“When we began recovery from sex addiction, most of us had no idea what healthy sexuality might be, much less how to develop it. “The truth is that most of us didn’t really experience sex when we were acting out. In our most intense experiences, we tended to be disconnected, lost in a bubble of repetition, fantasy, and obsession. Our disease kept us from being fully present when we were sexual” (Sex Addicts Anonymous, page 71).
“Since ‘SAA does not endorse any specific definition of healthy sexuality’ (Sex Addicts Anonymous, page 71), each of us was free to develop our own understanding. Often, we found that much of the difference between unhealthy and healthy sexuality depended on our attitude, intention, and spirit. As we learned from each other, our understanding of sexuality changed over time. Here we offer some experience and insights to others on this journey.
“As sex addicts, we were powerless over our addictive sexual behavior and fantasies,
and this resulted in an unmanageable life. “We experienced sex as compulsive” (Sex Addicts Anonymous, page 70). Rather than meeting our natural needs, we were trying to use sex to control our feelings, manipulate others, or to escape reality. We isolated. We hid and/or lied about our behaviors. We may have wanted sex at our convenience and on our terms.
“Our first step toward healthy sexuality was admitting that our sexual behavior was out of control and that we couldn’t stop by ourselves. With the help of a Higher Power, our sponsor, and others in the program, we established healthier boundaries for our thoughts and actions. We may have started by avoiding places and situations where we used to “act out.” Some of us cleared our minds through a period of celibacy where we avoided all forms of sexual interaction with others and ourselves, possibly avoiding all physical contact with others. Most of us worked with our sponsor to determine the nature and length of any celibacy period.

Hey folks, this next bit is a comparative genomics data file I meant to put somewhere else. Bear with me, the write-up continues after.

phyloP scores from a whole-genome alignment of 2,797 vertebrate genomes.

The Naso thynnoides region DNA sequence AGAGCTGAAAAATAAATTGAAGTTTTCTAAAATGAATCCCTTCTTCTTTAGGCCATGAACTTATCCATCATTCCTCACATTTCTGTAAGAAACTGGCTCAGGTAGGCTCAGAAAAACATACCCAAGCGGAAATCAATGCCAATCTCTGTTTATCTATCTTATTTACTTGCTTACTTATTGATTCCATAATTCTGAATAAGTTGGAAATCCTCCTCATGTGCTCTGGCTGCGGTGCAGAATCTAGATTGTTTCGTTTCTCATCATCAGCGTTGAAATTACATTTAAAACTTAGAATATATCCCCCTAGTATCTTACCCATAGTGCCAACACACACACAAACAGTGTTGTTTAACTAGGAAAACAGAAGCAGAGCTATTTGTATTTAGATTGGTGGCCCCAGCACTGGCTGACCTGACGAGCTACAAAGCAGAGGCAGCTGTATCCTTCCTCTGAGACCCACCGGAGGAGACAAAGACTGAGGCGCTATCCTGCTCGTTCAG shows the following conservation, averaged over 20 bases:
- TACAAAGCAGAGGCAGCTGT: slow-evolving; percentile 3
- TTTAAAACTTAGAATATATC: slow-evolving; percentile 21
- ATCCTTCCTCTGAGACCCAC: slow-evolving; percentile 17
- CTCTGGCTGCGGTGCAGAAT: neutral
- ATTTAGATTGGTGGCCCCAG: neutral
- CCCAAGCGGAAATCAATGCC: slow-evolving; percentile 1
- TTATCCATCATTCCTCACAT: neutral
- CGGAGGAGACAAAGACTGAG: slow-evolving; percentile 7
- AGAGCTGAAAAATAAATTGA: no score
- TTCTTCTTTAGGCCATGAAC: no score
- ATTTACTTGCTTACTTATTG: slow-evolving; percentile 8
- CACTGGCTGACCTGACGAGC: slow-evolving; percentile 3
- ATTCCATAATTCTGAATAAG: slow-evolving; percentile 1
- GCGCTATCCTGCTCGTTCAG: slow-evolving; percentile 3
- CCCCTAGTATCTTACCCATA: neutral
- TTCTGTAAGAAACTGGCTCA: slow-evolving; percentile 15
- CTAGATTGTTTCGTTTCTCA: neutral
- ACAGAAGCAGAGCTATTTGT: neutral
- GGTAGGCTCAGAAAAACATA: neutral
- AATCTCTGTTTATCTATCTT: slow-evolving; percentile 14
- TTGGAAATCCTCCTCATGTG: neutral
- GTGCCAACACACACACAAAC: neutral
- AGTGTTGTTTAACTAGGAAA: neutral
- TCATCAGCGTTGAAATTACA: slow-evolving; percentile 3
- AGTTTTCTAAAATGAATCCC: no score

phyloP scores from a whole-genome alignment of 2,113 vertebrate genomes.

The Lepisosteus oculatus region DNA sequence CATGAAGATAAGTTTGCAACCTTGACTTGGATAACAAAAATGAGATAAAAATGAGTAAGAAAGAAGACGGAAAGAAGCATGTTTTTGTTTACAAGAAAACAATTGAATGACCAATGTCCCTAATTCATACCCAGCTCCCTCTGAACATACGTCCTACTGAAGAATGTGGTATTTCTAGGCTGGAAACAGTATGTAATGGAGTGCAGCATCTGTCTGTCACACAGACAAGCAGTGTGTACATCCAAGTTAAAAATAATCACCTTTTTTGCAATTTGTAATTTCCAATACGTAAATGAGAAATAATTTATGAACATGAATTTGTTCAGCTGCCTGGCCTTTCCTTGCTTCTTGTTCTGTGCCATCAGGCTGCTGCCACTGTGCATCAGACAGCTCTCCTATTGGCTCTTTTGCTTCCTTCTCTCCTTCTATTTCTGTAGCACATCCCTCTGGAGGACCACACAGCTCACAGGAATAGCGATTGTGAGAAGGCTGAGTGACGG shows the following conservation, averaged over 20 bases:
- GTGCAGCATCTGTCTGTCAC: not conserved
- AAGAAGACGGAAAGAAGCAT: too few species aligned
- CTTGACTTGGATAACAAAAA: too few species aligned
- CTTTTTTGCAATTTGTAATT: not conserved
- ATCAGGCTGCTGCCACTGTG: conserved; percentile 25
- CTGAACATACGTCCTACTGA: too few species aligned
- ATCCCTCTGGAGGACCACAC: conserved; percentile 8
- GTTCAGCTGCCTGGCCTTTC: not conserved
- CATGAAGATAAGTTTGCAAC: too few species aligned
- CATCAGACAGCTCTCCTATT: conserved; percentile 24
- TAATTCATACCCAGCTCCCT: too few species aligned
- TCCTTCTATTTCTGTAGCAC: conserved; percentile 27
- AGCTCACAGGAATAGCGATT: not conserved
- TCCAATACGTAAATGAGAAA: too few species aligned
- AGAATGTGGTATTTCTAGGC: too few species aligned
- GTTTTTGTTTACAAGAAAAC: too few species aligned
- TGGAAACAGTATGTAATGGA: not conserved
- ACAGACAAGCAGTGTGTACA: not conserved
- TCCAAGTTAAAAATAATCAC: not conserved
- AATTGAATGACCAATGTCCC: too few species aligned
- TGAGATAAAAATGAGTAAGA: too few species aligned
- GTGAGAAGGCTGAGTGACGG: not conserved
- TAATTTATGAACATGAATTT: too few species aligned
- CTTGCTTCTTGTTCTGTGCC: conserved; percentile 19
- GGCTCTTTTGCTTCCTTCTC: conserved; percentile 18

“In the safety of SAA meetings, we found we could be honest and transparent. One member said, “If what I felt most ashamed of is open for discussion, what is there to hide?” (Voices of Recovery, page 344). This honesty was the basis for working the Twelve Steps, by which we gained a spiritual awakening. We learned new ways of living, which included regularly applying principles of recovery such as patience, openness, vulnerability, and respect. As we applied these principles to our sexuality, we changed how we expressed it.
“The growth and healing we experienced empowered us to say “no” to unhealthy behaviors. For example, some of us supported our sobriety by saying a gentle word to someone about their use of language we found offensive, or the way they seemed to contribute to a hostile environment. In dealing with those situations, we sometimes needed to seek help from people in authority. Our willingness to challenge unhealthy behaviors created and enhanced our ability to say “yes” to healthier ones. Some of the questions we asked ourselves to determine if we were moving closer to a healthier sexuality were:
“(a) Am I present? Is my mind in the moment?
“(b) Do I have integrity? Can I be trusted?
“(c) Am I flexible? Am I willing to explore new aspects of my sexuality? Am I enhancing my life by embracing my creativity?